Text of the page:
In the latest development in a prosecution previously covered on this blog, Privinvest Group executive Jean Boustani was acquitted of all charges on Dec. 2 by a jury in the U.S. District Court for the Eastern District of New York, following a six-week trial.
The case centered on nearly $2 billion in loans from Credit Suisse and Russian financer VTB to help fund maritime projects in Mozambique. Prosecutors alleged that Boustani paid $100 million in bribes and kickbacks to high-ranking Mozambican government officials to secure three lucrative contracts for his employer, Privinvest Group, an international shipbuilding firm based in Abu Dhabi. Privinvest Group itself was not charged in this case.
Boustani, a Lebanese national, was found not guilty on all counts brought against him, including conspiracy to commit wire fraud, conspiracy to commit securities fraud, and conspiracy to commit money laundering after taking the stand in his own defense. Boustani and his lawyers readily admitted that he paid millions of dollars to Mozambican officials, but the government did not bring actual bribery charges against Boustani beyond the conspiracy counts, likely because of a recent decision from the U.S. Court of Appeals for the Second Circuit, U.S. v. Hoskins, 902 F.3d 69 (2d Cir. 2018). In that decision, the Second Circuit held that non-U.S. citizens cannot be charged with violating the Foreign Corrupt Practices Act if the defendant does not have a sufficient nexus to a U.S. company and the alleged wrongdoing took place in another country.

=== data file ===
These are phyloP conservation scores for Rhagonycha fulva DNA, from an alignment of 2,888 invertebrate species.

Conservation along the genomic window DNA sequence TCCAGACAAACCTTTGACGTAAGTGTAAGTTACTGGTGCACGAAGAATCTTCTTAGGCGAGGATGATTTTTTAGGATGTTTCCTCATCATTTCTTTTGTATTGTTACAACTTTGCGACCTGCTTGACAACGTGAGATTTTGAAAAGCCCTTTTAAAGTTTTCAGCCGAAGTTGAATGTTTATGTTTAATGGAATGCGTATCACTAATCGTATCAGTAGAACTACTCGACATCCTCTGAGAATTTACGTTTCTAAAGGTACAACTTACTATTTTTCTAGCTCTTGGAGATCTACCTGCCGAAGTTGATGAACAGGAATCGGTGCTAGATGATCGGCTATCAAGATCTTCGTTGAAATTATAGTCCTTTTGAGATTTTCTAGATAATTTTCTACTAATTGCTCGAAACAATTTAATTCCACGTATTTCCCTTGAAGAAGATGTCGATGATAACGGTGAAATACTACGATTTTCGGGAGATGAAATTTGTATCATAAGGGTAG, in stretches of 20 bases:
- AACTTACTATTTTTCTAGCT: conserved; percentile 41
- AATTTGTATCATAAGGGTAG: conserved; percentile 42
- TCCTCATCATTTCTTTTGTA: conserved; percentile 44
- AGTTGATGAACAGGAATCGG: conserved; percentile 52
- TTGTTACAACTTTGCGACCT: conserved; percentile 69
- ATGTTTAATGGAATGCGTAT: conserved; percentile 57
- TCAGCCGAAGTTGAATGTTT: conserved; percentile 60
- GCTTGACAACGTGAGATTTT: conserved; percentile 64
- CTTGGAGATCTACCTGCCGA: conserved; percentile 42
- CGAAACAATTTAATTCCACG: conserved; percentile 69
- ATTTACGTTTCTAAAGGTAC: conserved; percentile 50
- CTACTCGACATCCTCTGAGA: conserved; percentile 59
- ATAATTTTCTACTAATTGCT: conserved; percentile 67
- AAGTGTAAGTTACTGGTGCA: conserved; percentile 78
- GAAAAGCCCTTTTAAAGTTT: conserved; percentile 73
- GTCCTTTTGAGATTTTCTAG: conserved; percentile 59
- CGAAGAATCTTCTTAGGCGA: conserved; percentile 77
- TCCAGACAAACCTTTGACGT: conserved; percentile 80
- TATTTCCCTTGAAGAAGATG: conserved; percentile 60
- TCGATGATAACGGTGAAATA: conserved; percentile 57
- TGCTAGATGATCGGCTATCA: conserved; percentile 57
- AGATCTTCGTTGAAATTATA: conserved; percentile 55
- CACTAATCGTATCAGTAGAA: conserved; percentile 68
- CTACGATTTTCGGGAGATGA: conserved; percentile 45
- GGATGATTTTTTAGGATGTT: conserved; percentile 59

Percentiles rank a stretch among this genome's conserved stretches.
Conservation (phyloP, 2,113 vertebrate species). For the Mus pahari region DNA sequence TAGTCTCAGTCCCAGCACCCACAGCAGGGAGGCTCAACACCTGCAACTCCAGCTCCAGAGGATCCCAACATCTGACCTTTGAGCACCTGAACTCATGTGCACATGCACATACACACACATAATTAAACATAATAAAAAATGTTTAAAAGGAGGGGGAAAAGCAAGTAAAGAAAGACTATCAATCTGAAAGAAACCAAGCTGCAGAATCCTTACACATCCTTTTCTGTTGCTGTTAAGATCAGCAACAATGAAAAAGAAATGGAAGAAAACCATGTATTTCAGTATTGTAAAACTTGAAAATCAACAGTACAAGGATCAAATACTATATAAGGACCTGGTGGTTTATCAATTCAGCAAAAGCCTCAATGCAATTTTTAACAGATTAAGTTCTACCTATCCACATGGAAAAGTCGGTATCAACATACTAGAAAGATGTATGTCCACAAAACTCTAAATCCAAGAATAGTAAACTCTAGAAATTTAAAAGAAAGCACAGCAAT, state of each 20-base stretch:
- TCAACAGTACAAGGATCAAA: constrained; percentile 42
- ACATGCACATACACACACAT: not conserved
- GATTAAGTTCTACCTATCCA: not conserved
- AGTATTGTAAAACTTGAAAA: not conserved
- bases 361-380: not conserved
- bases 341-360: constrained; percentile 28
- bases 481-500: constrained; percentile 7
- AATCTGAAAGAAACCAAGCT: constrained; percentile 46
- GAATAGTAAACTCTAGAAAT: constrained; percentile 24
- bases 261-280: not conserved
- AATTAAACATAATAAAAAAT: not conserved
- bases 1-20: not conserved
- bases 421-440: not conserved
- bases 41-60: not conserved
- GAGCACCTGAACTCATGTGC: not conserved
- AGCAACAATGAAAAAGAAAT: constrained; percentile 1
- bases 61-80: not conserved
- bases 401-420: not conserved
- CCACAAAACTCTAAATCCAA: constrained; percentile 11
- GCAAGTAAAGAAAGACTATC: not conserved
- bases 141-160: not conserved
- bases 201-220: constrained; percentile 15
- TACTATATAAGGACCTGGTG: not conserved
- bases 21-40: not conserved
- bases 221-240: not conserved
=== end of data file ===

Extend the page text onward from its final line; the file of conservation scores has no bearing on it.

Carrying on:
After the acquittal, jurors, including the jury foreman, stated that the evidence presented by prosecutors failed to show why venue was proper in the U.S., especially in the Eastern District of New York, when Boustani had never been to the U.S. before he was arrested. Prosecutors asserted at trial that most of the transactions at issue in the case were conducted in U.S. dollars and involved U.S. correspondent banks, but those ties were not strong enough for jurors to conclude that Boustani should be held accountable for any wrongdoing in the U.S.